While I feel that I did not capture the mood I intended, or achieve much by way of composition, I am always so impressed whenever I compare my first drawing of the vase to my final drawing. At the same time, however, I am saddened. My original ideas about art and art making were wrong. But why? How did I come to believe them in the first place? That art making was reserved for a talented elite? I cannot pretend to understand just how these ideas came to permeate society, but they are dangerous, to say the least, and have far reaching consequences. Looking back I realize that had art been taught differently in school when I was a kid, with equal focus on crafts and traditional drawing techniques, my life could have been vastly different. I believe that children can afford to make one less snowman out of cotton balls if it means acquiring more sophisticated means of exploring the world and expressing themselves. Children are curious and capable and a crafts based curriculum seriously underestimates them.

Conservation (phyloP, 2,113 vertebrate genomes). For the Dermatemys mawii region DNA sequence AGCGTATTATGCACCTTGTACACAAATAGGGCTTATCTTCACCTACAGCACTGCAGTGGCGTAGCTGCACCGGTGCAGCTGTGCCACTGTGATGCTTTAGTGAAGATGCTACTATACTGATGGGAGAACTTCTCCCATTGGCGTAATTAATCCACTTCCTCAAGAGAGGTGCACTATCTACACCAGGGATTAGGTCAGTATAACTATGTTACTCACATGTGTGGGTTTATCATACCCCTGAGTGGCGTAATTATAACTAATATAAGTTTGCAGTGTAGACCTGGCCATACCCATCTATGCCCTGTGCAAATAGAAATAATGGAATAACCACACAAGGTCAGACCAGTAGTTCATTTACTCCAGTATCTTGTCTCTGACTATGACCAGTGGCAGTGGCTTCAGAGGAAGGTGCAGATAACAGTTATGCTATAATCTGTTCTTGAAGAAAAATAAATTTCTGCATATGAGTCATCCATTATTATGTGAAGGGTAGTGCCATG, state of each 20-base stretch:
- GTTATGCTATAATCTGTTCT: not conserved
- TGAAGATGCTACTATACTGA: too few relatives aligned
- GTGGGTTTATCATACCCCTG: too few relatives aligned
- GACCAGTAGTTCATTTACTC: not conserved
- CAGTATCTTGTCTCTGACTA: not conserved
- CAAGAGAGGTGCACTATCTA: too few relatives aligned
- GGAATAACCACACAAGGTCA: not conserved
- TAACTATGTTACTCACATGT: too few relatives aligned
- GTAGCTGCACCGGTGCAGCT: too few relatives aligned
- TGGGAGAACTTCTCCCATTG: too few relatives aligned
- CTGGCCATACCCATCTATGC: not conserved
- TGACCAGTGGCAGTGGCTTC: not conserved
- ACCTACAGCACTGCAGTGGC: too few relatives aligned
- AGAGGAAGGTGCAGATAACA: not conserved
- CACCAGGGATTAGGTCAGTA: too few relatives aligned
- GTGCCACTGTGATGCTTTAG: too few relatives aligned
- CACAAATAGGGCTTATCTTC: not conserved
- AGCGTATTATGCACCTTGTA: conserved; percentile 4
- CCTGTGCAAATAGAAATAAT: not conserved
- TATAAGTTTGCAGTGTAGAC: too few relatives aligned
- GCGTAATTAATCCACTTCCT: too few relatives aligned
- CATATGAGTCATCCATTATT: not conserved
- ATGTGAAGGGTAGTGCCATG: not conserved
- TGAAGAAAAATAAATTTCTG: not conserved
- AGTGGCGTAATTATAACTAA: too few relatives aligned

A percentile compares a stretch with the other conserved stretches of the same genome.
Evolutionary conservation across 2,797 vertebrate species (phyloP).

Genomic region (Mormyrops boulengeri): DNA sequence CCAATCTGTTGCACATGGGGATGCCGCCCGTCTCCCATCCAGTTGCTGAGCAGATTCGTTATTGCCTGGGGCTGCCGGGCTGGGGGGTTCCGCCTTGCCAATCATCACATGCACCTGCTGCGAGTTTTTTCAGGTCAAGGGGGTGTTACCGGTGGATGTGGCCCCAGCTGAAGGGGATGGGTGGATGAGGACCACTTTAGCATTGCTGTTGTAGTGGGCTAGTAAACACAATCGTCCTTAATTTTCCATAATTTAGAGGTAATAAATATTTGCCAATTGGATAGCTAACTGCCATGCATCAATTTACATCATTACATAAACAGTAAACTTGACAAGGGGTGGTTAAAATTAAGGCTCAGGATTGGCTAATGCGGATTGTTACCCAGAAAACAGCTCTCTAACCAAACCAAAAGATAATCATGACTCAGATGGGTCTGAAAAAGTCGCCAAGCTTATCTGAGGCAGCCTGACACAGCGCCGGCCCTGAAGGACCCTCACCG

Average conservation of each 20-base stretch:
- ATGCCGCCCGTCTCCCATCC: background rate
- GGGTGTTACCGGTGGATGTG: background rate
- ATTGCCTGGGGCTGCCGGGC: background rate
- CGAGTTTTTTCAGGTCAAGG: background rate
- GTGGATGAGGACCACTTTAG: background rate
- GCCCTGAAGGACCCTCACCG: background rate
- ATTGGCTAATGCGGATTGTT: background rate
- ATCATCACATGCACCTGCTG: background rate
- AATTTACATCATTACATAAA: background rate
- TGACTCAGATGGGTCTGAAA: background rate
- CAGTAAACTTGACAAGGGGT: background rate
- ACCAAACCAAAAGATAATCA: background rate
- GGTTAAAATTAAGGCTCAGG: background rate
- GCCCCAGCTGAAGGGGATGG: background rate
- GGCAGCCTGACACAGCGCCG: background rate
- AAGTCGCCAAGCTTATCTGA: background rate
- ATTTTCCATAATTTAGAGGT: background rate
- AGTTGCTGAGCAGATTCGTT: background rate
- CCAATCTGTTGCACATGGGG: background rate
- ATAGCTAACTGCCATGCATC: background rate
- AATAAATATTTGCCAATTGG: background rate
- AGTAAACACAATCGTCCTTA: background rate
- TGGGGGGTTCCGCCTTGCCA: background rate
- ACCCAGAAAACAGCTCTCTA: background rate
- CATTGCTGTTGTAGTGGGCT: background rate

It is these thoughts that lend my final drawing its elusive somber mood. But the good news remains, that art can be taught, and I delight in this as I draw and examine this beautiful, mysterious world of which I never, ever tire.
30, January 2013 § 3 Comments
by Jane Morris Pack
If we are suffering illness, poverty, or misfortune, we think we shall be satisfied on the day it ceases. But there too, we know it is false; so soon as one has got used to not suffering one wants something else.
– Simone Weil
Illness is a clumsy attempt to arrive at health: we must come to nature’s aid with intellect.